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04/30/2002 07:50 PM by OMuenchoww; Probability

My name is Dr. Otto Muenchow. I am a pediatrician here in the Los Angeles area. I have always been facinated with the particular subject of Game Theory. I have not really had the time to pursue reading material on the subject matter until last week. I picked up a Game Theory book by a Mr. Ralph Keeny. In it he explains the very basic aspects of different games etc. There are a few problems though throughout the book where Mr. Keeny does not provide an answer. And few he would provide answers but no solution. These problems are interspersed in the middle or at the end of chapters almost as an afterthought (in quotations).

I am writing you b/c one of my collegues who also is a fan of this under-studied art had given me a list of websites I should visit if I had any particular questions or wanted to know more. I was hoping you could shed some light on the a few of these problems.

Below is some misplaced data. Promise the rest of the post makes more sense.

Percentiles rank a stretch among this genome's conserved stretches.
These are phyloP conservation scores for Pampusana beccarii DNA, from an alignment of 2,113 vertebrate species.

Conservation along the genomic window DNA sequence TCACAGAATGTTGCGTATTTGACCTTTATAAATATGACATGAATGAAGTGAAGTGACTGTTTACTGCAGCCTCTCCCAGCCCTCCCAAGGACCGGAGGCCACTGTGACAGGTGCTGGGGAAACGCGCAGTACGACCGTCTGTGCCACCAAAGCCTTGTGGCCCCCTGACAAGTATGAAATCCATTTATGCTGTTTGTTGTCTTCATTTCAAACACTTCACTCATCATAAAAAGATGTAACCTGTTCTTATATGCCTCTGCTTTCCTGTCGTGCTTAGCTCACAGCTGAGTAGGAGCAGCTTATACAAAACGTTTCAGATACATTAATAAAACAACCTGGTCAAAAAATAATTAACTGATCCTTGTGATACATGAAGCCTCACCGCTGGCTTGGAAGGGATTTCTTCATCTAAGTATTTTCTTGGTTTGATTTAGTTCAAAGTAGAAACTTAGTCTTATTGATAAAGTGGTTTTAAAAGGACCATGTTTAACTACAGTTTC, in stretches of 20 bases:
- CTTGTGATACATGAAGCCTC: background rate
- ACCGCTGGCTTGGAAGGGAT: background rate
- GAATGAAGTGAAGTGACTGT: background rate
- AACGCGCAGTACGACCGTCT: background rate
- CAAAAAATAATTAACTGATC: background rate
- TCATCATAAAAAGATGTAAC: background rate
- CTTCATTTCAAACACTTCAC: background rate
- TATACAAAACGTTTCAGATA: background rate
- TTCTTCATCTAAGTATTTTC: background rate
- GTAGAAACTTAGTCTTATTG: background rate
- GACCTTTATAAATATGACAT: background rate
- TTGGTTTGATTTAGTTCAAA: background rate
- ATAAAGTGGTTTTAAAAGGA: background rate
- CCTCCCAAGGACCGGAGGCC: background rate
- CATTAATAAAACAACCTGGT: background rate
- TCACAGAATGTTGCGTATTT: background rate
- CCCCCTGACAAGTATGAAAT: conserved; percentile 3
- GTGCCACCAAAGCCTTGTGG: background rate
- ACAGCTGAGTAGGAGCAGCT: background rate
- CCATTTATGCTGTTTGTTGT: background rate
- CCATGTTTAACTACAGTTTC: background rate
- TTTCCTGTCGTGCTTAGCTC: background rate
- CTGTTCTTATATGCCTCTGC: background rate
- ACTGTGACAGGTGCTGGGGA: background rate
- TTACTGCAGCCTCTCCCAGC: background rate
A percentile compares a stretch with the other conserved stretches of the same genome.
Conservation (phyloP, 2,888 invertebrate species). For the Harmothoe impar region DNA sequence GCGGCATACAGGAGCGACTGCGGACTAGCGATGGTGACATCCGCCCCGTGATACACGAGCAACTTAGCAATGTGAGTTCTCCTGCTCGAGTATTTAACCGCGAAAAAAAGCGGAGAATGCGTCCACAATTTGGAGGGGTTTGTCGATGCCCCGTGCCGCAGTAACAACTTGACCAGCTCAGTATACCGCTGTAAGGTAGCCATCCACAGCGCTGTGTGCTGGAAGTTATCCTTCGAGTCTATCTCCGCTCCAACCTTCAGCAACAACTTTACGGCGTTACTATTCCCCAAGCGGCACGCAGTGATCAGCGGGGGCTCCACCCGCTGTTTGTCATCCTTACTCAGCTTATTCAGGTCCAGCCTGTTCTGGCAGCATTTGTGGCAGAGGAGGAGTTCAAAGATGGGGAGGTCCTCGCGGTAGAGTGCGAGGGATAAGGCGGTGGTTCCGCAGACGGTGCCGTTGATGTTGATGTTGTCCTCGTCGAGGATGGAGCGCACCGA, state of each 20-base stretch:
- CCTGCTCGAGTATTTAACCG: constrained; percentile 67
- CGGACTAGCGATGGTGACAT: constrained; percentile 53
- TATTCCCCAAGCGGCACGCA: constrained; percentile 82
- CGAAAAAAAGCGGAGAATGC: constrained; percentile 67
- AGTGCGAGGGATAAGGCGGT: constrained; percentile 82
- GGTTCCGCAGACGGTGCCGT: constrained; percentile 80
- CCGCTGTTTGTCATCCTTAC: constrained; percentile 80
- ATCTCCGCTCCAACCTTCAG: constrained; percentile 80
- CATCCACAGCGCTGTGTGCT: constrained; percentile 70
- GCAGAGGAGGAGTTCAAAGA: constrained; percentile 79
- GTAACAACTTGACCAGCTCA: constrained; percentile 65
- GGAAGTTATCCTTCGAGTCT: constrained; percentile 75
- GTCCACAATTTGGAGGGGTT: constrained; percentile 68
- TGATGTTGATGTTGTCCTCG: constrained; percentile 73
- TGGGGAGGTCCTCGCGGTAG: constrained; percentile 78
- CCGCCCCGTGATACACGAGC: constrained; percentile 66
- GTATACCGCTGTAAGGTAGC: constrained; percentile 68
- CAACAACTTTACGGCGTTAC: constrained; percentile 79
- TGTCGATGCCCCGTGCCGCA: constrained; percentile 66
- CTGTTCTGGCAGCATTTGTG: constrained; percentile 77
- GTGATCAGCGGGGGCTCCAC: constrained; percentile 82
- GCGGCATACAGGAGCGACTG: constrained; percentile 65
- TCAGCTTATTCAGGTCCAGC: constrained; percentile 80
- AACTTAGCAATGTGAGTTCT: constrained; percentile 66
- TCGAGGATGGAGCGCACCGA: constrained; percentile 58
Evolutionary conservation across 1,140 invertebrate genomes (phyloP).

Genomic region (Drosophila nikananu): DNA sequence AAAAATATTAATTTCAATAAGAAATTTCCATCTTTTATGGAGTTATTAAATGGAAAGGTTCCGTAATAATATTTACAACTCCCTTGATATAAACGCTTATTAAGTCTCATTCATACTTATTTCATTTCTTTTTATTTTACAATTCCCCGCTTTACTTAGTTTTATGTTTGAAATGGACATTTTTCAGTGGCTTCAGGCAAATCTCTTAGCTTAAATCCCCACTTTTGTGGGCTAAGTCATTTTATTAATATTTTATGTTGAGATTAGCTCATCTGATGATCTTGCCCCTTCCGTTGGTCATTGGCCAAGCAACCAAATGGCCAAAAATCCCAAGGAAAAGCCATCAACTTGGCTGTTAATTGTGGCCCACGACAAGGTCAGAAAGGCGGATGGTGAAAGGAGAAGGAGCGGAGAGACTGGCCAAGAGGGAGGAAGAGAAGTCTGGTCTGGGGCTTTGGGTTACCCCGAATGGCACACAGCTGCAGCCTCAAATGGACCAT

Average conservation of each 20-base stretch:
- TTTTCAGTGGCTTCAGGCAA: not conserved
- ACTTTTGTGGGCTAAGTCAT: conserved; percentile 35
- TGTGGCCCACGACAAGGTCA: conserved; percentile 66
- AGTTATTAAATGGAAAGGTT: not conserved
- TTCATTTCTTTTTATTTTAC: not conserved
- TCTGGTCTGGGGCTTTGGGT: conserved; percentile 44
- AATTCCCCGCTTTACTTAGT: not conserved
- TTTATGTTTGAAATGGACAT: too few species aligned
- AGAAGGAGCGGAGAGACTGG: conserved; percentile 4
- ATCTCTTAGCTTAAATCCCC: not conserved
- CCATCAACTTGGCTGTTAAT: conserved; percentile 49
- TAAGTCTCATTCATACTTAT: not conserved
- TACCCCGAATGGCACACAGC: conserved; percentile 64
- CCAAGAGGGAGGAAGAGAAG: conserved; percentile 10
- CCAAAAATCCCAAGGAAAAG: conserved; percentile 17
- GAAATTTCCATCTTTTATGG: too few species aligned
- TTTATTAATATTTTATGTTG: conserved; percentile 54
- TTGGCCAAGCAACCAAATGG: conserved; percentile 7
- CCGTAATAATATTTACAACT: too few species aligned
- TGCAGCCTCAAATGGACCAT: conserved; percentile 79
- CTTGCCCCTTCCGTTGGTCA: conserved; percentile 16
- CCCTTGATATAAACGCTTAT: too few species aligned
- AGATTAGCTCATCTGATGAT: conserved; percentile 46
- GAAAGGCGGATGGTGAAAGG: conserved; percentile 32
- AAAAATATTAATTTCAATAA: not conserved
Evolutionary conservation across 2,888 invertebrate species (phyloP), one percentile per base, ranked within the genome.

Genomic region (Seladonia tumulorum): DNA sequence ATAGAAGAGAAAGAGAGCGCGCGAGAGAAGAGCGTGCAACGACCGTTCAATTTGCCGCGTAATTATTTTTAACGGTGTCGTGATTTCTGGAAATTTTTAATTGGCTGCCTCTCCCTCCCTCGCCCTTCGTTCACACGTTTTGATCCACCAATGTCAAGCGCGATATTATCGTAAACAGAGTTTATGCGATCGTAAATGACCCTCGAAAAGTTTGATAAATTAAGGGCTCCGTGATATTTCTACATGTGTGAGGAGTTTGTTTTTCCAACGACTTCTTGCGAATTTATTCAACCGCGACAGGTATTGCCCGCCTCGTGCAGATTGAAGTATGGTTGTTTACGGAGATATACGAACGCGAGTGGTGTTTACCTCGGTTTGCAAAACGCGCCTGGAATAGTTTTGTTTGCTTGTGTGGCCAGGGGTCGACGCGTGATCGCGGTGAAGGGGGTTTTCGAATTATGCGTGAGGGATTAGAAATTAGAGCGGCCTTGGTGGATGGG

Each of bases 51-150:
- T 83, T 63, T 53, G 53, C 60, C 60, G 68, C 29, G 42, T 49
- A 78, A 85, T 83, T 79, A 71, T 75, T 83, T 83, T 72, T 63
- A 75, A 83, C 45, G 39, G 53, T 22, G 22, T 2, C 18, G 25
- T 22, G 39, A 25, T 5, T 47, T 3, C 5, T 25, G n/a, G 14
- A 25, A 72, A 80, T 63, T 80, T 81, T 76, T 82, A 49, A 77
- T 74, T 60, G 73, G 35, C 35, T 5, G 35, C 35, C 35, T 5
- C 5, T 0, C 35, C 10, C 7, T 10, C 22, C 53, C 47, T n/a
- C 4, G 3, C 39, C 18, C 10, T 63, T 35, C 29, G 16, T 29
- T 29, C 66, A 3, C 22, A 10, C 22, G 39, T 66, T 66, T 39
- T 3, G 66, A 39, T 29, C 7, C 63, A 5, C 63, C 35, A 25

“Why is the number of different ways that r people can be seated in r ordered chairs is r! Try and think of an example.”

“Explain why the number of different ways that r people can be seated in n>r ordered chairs is n! / (n-r)! Again, think of an example.”

“Why is the number of ways to place r identical objects in n>r ordered chairs is

n! / [r!(n-r)!]. Where else can you also use this way of counting to help compute a probability?”

“In repeated independent trials with only two outcomes, say success and failure, where the probability of success is always p in each trial, the probability of having r success in n trials is given by the binomial distribution as

P(r successes | n trials, p success prob) = n! / [r! (n-r)!] * p r * (1-p) (n-r)

Explain why this makes sense and see if you can think of an illustration.”

On the third one, isn't that statement a binomial coefficient denoted as nCr? Is it read n chooses r? (just wondering). Thank you in advance for your time and patience. I look forward to hearing form you


Otto Muenchow

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